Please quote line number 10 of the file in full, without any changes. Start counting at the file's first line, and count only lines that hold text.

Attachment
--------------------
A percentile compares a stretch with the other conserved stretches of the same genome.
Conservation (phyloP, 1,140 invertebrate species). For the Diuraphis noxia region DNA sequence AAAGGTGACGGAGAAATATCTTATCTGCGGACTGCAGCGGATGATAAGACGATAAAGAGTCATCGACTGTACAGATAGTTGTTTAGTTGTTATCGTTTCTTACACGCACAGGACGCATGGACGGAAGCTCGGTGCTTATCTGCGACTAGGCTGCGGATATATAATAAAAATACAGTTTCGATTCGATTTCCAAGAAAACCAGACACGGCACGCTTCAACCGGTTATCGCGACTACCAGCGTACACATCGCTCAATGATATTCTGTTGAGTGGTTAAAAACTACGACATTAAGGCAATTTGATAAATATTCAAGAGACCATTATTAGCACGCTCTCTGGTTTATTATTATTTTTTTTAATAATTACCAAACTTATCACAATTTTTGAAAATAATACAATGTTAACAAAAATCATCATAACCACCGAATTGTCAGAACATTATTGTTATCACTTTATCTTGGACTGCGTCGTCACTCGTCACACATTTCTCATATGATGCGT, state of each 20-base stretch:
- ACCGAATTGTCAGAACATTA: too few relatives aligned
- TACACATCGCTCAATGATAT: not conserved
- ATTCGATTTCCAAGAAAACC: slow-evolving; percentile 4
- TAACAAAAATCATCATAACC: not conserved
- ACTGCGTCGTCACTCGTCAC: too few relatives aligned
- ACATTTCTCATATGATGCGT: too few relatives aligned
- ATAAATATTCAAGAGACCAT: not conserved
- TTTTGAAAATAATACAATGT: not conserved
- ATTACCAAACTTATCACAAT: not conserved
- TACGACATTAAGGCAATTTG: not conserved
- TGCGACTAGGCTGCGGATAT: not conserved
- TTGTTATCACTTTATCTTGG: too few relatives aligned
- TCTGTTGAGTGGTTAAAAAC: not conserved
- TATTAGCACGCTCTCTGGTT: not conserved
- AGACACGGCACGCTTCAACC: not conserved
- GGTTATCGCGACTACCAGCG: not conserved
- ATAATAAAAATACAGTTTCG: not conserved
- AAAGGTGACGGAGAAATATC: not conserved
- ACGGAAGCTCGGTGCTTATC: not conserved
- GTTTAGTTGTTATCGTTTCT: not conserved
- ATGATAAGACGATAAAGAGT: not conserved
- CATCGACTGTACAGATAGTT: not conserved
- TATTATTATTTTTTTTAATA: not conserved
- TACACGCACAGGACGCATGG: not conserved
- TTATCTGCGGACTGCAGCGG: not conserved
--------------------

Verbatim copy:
- TTTTGAAAATAATACAATGT: not conserved